Someday, there will be a true conservative movement in this country again, less beholden to global corporations, one that accepts the notions of restraint, frugality, personal responsibility, and the common good. Such a movement would be closer in ideology to what the British call Red Toryism than to the consumerist neoconservative drivel spouted by Rush Limbaugh and Sean Hannity. When that day comes, I'll be the first to join. Until then, I see no reason not to give my vote to the Democrats. They may tax me more to pay for social programs, but at least that's doing some of God's work. The Republicans have proven they are more interested in doing Mammon's.

Checking in

Just looking in to make sure everything is shipshape. Things have been fairly busy since getting back from vacation at the beginning of August, but I will be back soon with some content--maybe even tonight.

Until then, take a look at Leo Laporte's new project.

The doctor and the commander

The past week has not been kind to genocidal war criminals, nor to those accused of being one. First, former Bosnian Serb leader Radovan Karadzic was apprehended in Belgrade, living quite openly under an assumed name (and one heck of a disguise). Karadzic is charged with responsibility in, among other things, the Srebrenica massacre. From Wikipedia:

Karadzic is accused of personal and command responsibility for numerous war crimes committed against non-Serbs, in his roles as Supreme Commander of the Bosnian Serb armed forces and President of the National Security Council of the Republika Srpska. Under his direction and command, Bosnian Serb forces initiated the Siege of Sarajevo and carried out numerous massacres across Bosnia. Tens of thousands of non-Serbs were killed, hundreds of thousands were driven from their homes and thousands more were imprisoned in <span class="mw-redirect">concentration camps</span>where many died. He is accused of ordering the Srebrenica massacrein 1995, directing Bosnian Serb forces to "create an unbearable situation of total insecurity with no hope of further survival of life" in the UN safe area. In addition, he is accused of ordering that United Nations personnel be taken hostage in May-June 1995.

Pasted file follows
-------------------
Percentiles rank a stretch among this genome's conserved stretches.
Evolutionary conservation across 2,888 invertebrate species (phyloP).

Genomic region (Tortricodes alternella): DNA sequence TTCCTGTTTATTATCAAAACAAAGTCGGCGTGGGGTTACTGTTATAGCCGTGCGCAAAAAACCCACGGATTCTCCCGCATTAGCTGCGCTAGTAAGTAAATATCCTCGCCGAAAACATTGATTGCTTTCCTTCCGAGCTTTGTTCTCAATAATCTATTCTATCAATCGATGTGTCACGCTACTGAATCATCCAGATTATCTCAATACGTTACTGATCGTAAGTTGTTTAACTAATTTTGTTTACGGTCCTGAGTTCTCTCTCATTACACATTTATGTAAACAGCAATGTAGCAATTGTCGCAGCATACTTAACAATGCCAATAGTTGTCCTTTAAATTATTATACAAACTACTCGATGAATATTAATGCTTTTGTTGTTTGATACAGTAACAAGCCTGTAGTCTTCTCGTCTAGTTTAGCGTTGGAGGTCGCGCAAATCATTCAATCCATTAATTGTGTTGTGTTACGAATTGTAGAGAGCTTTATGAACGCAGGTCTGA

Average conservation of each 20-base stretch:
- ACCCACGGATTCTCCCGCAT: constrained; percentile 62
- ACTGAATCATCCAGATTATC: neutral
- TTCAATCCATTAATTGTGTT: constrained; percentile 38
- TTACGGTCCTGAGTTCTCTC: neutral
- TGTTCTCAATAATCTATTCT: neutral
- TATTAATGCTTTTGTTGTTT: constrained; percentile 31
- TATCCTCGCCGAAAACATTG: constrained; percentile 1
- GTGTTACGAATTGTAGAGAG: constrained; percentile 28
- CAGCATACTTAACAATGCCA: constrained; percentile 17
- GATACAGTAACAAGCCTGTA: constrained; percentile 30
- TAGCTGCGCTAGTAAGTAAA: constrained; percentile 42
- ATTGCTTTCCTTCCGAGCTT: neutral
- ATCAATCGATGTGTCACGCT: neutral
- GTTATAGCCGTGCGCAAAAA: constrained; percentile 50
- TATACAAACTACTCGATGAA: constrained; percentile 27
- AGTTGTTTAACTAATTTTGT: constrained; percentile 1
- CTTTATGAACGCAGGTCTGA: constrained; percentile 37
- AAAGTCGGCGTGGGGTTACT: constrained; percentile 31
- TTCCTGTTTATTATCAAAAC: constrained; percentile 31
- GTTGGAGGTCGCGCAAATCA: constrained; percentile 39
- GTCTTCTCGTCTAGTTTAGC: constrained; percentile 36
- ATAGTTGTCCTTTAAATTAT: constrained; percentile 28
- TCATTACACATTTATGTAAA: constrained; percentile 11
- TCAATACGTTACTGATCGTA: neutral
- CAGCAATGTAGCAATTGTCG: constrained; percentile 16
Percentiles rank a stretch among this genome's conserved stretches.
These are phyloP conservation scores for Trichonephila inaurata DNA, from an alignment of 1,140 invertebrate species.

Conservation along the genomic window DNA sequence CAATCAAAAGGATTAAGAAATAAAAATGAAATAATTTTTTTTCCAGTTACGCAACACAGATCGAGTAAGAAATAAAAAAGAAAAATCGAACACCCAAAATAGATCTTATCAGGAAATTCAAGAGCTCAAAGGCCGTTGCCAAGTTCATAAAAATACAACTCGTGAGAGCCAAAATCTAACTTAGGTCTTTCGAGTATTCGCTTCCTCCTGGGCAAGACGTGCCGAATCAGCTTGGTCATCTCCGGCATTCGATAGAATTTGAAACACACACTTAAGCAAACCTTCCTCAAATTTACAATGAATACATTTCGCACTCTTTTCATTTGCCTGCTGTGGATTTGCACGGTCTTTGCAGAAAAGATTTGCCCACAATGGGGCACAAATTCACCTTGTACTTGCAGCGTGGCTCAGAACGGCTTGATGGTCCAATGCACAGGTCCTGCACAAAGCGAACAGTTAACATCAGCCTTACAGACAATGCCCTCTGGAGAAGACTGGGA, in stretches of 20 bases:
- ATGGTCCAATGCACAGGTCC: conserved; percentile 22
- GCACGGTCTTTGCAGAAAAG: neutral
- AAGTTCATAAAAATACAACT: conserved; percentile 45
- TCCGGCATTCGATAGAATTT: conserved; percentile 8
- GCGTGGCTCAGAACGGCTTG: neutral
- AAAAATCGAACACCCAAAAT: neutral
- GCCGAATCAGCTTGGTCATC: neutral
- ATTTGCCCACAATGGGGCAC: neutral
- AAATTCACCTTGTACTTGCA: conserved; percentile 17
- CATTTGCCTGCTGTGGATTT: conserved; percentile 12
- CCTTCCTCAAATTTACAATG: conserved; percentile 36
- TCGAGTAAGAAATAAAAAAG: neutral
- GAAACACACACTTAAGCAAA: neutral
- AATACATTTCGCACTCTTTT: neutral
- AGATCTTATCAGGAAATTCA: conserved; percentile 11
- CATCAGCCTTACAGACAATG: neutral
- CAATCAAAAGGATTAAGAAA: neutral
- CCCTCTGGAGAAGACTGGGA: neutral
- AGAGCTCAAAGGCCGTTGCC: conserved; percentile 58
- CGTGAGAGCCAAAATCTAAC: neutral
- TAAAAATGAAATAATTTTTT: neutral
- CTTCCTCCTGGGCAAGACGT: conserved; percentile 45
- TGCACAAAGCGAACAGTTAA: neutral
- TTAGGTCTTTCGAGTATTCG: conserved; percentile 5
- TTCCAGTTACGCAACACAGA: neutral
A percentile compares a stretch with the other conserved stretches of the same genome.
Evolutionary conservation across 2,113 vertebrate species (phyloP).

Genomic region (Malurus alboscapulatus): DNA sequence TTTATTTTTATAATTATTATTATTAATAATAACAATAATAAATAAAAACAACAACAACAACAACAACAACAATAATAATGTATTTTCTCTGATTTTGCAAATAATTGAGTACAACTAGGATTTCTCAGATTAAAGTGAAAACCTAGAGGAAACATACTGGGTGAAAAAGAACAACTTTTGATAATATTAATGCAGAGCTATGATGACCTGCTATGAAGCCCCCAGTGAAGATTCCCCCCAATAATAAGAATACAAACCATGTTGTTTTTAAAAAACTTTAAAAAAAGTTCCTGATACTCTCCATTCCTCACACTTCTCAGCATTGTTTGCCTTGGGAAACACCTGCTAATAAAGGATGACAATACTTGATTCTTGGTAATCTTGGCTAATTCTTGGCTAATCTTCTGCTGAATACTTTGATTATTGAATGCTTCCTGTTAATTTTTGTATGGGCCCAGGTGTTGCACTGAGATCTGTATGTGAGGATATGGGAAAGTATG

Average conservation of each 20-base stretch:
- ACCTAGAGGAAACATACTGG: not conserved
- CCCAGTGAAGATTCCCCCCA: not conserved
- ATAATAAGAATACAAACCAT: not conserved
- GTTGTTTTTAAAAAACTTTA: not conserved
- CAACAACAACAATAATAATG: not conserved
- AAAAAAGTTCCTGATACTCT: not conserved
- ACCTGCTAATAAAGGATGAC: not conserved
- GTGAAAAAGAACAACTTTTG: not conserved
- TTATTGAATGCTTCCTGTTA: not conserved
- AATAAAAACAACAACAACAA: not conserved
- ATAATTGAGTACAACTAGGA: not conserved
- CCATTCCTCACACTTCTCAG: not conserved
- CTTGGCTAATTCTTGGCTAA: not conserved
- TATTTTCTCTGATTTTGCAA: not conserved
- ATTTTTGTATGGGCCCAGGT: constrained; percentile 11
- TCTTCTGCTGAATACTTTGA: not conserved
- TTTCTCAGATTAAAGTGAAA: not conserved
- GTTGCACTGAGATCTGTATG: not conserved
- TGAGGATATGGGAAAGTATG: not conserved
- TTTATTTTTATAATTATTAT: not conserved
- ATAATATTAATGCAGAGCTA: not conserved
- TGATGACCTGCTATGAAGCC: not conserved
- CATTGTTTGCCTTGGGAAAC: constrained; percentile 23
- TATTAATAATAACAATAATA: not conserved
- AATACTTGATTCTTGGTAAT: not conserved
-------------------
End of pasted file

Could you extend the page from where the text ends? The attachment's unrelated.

A lovely human being. Of course, it should be remembered that the Serbs, who have so often been demonized in the Western press, are not solely to blame for the horrors that have been perpetrated in the Balkans. During World War II, the Croatian fascists, the Ustashe, were allied with the Nazis, and carried out acts of depravity comparable to anything that Himmler and his minions could dream up.

One of them, Dinko Sakic, died this week in Croatia, where he had been extradited from Argentina, which sheltered him for over fifty years. Sakic was commandant of the concentration camp complex of Jasenovac, known as the "Auschwitz of the Balkans." From the New York Times: